My big fat Shinto wedding
There’s nothing romantic about getting hitched in Japan. You simply fill in a form in the local government office. If you want romance, you’ve got to make it yourself. Of course, weirdness is also an option.
In Japan, the legal business of marriage is literally a matter of a rubber or wooden stamp: your inkan (signature seal) and your partner’s, side by side on the application form.
Effectively it’s a merger of legal entities. In my case, being a foreigner, my entry into my wife’s household register.
Divorce is just as easy. Indeed, it’s handled by the same counter in the government office. The marriage form and the divorce form are stacked side by side. Might as well take one of each.
And since all that is needed to effect a divorce is your inkan, you better hide yours once your spouse starts making grumbling noises. One stamp of the form and it’s all over — even without you knowing.
Husbands with marital difficulties stash theirs in their desk at work, or in a safe deposit box.
Once my wife and I had agreed to marry, there was no reason to delay it. We both dressed up for the trip to the government office, but I’m sure many people don’t. Nobody else was invited and the procedure was over in seconds, just like a flu shot. We then went to a local restaurant and had a glass of champagne with our fixed-price lunch.
We spent the next year and a half wondering whether or not to have an actual wedding ceremony, which of course is not a legal requirement.
Japanese couples have the choice of a Japanese-style wedding in a Shinto shrine or a western-style wedding in a wedding chapel either in Japan or in a resort such as Guam or Hawaii.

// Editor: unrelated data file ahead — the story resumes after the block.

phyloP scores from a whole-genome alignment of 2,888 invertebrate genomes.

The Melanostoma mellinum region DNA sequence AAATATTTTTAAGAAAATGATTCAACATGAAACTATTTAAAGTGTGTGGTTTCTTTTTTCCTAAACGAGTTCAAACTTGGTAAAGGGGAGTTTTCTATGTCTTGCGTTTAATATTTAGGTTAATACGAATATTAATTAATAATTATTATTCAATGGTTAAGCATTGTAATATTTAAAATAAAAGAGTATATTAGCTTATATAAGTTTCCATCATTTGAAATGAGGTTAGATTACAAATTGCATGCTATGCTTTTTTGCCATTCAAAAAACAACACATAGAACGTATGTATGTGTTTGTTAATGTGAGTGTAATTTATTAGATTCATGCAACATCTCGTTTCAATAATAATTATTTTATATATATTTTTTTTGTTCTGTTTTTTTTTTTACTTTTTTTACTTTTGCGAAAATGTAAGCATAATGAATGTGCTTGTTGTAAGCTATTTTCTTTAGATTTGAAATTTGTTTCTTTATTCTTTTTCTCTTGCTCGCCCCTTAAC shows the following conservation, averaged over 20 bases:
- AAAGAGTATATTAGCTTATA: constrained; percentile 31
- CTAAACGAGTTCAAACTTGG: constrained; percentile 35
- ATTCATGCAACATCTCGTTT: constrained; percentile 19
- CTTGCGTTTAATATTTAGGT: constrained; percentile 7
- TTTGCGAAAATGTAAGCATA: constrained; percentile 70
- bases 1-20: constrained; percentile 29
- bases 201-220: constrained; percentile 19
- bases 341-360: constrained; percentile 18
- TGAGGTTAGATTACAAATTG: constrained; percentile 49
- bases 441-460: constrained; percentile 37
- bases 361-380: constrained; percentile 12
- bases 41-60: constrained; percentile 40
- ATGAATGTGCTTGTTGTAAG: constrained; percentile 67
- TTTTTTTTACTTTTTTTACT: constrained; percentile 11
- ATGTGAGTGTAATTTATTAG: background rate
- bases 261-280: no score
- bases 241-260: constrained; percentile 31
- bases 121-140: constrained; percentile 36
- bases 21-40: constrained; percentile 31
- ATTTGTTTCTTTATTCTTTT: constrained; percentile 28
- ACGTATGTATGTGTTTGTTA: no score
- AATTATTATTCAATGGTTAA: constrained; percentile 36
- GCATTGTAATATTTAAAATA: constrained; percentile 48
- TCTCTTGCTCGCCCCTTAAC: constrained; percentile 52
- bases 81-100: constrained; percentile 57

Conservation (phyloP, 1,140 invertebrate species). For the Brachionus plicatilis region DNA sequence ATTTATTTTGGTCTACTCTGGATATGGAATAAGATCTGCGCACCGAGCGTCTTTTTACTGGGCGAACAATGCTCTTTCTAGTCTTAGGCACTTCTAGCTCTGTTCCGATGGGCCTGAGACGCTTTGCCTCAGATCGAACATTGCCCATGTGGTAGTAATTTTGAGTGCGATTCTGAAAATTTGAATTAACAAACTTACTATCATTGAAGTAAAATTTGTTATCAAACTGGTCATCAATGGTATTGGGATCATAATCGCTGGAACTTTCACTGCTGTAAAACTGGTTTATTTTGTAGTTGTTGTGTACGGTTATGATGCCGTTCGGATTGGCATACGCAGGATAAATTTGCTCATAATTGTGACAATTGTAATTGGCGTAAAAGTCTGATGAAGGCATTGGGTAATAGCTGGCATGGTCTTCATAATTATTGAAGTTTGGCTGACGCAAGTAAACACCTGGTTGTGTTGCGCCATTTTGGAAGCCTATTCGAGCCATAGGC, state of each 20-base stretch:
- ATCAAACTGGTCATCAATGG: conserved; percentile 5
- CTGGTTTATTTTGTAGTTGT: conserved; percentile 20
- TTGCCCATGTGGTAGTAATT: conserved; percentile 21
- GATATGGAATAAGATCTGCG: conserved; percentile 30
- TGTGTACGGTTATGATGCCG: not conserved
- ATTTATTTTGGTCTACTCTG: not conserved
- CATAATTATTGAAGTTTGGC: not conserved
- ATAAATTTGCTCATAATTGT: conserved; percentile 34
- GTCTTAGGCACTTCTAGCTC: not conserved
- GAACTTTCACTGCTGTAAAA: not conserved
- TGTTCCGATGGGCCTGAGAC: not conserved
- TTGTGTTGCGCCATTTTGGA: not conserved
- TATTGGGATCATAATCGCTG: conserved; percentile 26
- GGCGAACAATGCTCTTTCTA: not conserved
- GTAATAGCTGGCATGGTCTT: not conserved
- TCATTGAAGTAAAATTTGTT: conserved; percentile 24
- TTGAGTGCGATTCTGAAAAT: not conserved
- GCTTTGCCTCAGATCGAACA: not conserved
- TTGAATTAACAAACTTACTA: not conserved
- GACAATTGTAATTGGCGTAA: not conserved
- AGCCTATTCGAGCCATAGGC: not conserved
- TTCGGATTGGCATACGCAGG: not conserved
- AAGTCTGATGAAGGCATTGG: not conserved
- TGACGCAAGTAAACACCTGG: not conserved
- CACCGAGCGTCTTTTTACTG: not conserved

Most young Japanese women dream of a western-style wedding. The white dress! The beach! The cocktails! For me, the paraphernalia of a faux chapel, complete with Christian crosses and a man pretending to be a priest, seemed absurd. It was just dressing up for the sake of it. And besides, when in Japan, go Japanese.
I’m amazed my better half agreed, but she did: Japanese-style it was. Followed by the Hawaiian honeymoon, and no cheapskating, right?
We initially thought about having a small, romantic wedding in a local shrine, but we couldn’t find anywhere nice enough. And then we discovered that if we chose to hold it on a Buddha’s Death Day – a most inauspicious occasion for a celebration – we could afford to have our ceremony at Meiji Shrine, the biggest and most prestigious Shinto venue in Tokyo.
Moreover, it would be Halloween. The perfect day to deck ourselves in silly costumes. Which, incidentally, were meticulously strapped around us over layers of unflattering padding which made me look even more like a big, fat, hulking foreigner, but at least disguised the fact that by the time our wedding ceremony finally rolled around my wife was six months pregnant.
Her traditional bride’s hood, intended apparently to hide her horns, meant she looked like something out of Star Wars. I just looked like a western bloke in fancy dress.